Thank you, Linda B. at TeacherDance for rounding up all the poetry goodness this week.
This week upon arrival to the school I was subbing at, the person was there and gave me the opportunity to write poetry with her two fifth grade classes. I think it caught the students off guard (especially first thing in the morning and they are less familiar with me than my former school). I made some adjustments and the second class took off.
I used the lesson from the poetry of Janet Wong’s A SUITCASE OF SEAWEED AND MORE. It’s food poems are the best to lead off for writing to poems.
I like using the “Skinny”poem format as it’s quick in a short time space (30 minutes). Everyone has a strong reaction to food that being you either love or hate particular foods.
The ‘Skinny” poem consists of eleven lines. Three lines are the SAME word (in this case food). The first and the last line should be the same sentence. The remaining six lines are single words or a word phrase to describe the food.
These are general instructions for writing and I am not strict about following them as my main goal with students is to experimenting, playing with words, and hopefully a poem will result.
Could It Be the Return of Student Poetry Postcards?
Lately, I have been having great fun sharing BOOM! BELLOW! BLEAT! by Georgia Heard with classes when I sub. It’s such a fabulous mentor text. Georgia graciously answered my questions as well as a second and third grade grade class.
ST: Why did you think of animals to write this book? What made you write about this?
GH: I love listening to animal songs. It makes me happy when I’m outside and I hear a bird singing in a tree, or I listen to spring peepers peeping a spring chorus, or crickets chirping their summer concert. We have an animal orchestra all around us and, even those animals that we can’t hear or see, have a song or a call and a way to communicate just like humans do.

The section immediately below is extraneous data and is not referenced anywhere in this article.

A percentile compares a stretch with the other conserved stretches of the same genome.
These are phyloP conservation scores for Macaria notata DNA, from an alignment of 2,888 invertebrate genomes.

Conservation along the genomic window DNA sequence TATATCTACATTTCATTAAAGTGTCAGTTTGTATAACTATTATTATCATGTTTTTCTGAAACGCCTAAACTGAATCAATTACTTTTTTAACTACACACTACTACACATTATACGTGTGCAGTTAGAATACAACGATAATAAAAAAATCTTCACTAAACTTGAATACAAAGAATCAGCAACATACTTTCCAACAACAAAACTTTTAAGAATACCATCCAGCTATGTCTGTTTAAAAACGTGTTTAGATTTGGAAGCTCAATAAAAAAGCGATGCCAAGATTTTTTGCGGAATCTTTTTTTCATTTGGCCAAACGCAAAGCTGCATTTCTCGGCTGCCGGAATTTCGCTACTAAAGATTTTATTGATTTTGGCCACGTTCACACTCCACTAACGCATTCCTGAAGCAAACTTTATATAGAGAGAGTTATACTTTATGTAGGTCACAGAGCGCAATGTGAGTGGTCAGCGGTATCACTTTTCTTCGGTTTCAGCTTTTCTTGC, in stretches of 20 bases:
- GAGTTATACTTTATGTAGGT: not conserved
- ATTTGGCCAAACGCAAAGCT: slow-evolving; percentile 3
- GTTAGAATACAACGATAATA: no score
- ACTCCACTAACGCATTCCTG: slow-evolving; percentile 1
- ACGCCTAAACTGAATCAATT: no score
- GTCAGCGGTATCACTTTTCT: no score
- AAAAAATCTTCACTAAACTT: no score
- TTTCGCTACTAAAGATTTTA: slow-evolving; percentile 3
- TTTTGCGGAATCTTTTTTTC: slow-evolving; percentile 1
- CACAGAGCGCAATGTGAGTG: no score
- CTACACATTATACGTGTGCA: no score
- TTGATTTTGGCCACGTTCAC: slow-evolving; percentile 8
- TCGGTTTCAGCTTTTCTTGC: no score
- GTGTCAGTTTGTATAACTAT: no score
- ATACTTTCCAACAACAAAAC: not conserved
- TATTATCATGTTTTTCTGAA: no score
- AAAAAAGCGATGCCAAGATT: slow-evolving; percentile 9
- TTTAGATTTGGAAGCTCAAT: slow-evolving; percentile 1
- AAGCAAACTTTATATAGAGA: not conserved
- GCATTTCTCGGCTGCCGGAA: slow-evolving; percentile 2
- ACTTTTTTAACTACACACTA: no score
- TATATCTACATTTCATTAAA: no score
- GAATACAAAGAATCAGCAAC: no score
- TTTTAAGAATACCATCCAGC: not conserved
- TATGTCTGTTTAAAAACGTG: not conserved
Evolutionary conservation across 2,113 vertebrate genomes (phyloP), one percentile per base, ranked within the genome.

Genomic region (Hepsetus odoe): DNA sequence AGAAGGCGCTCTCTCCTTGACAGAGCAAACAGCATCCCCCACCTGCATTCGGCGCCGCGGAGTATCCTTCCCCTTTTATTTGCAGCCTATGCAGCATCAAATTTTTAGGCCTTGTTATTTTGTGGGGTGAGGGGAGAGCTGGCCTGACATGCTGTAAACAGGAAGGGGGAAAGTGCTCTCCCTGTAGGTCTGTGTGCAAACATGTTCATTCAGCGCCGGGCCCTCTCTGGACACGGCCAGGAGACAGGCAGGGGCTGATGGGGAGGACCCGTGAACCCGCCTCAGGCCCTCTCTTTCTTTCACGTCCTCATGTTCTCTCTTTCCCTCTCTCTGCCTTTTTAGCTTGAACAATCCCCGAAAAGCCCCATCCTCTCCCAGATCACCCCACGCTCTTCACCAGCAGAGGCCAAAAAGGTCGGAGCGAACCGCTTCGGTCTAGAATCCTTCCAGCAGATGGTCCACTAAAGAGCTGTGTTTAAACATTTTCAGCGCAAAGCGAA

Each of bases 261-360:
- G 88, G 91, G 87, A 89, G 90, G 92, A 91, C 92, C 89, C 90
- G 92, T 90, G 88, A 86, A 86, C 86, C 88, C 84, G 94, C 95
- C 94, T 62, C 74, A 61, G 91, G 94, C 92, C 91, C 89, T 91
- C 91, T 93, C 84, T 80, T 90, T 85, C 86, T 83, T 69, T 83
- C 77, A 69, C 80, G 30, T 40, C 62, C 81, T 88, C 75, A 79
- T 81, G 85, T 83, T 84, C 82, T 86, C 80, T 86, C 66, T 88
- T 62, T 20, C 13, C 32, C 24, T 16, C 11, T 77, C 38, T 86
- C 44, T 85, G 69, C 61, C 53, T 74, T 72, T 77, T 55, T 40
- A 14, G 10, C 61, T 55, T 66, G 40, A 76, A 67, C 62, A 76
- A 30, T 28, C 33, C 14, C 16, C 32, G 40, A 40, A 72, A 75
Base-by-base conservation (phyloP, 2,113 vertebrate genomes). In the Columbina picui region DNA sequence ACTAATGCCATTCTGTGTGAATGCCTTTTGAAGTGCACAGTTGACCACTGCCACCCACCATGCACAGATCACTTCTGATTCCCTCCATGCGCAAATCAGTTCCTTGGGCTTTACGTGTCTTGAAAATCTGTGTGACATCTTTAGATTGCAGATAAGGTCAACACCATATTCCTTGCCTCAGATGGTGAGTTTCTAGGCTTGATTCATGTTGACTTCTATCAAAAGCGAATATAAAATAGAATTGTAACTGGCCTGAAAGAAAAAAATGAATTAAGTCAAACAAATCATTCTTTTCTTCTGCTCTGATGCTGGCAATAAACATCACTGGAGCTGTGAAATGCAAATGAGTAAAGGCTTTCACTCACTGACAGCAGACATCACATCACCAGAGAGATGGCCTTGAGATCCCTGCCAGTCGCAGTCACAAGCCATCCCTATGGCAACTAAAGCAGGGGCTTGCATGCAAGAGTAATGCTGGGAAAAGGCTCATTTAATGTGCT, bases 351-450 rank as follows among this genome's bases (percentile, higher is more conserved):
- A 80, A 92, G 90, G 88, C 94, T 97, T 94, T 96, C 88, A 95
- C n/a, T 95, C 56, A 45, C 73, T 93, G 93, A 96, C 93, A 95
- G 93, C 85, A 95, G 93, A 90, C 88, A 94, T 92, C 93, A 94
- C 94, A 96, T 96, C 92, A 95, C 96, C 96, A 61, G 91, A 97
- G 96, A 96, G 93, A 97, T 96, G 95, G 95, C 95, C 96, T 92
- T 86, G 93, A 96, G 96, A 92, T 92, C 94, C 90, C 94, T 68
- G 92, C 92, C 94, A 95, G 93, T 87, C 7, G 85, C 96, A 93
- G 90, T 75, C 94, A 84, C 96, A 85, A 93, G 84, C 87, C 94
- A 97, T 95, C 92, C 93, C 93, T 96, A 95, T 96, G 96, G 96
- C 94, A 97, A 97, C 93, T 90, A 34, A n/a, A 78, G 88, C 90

ST: How did you think to create this book?
GH: I grew up with 100 acres of woods behind my house and I listened every day and night to the sounds of the forest. I saw a video once of a forest where all the trees had been cut down and it was completely silent – no bird songs, or insects buzzing. I kept thinking that if the world were silent, and we couldn’t hear birds’ singing, frogs calling, and other animal sounds, we would miss one of the amazing ways animals make our world beautiful with their songs. I wanted readers to listen, and read the animal sounds in Boom! Bellow! Bleat!and be delighted by the poems and songs. Maybe then when we talk a walk outside we’ll notice all the sounds around us.
ST: Why did you choose those animals? Why did you decide to include facts in the book?
GH: I chose some of my favorite animal sounds but I also wanted to include animals that I didn’t know much about. For example, I was surprised to learn that fish are very noisy creatures, and I was amazed to discover that the tiny snapping shrimp is one of the loudest creatures on the planet.
I included facts in the back of the book so readers could learn more about the animals such as how and why they make their sounds.
ST: How did you study the animals?
GH: I did quite a bit of research mainly from books, and scientific articles I found on the internet. I also listened to videos of animals making sounds so I could try to find the right words to describe their sounds.
ST: What animals do you wish you had in the book?
GH: One of my favorite animal sounds is the hoo-hoo-hooof a barred owl. When I visit my family in New Hampshire a barred owl always serenades us at night as we sleep. I tried writing a poem about a barred owl, and I worked on it for months, but it never come out like I wanted. So, sadly, I had to leave the barred owl out of the book.
ST: How long did it take?
It took about three years to write and revise all the poems. I had many wise revision suggestions from my editor, and I also had a science editor read the poems, and the Nature’s Notes in the back of the book, to make sure that all the information and facts about the animals were 100% correct.
ST: Could the sound of the snap of the Bigclaw Snapping Shrimp make you deaf?
GH: I sound of a snapping shrimp could harm your hearing if the snapping shrimp snapped its claw right next to your ear. But because water absorbs sound I believe that some of the loudness would be absorbed and the damage to your ears wouldn’t be as severe.
JRM: Were there some animals that you wrote about but they didn’t make it into the book?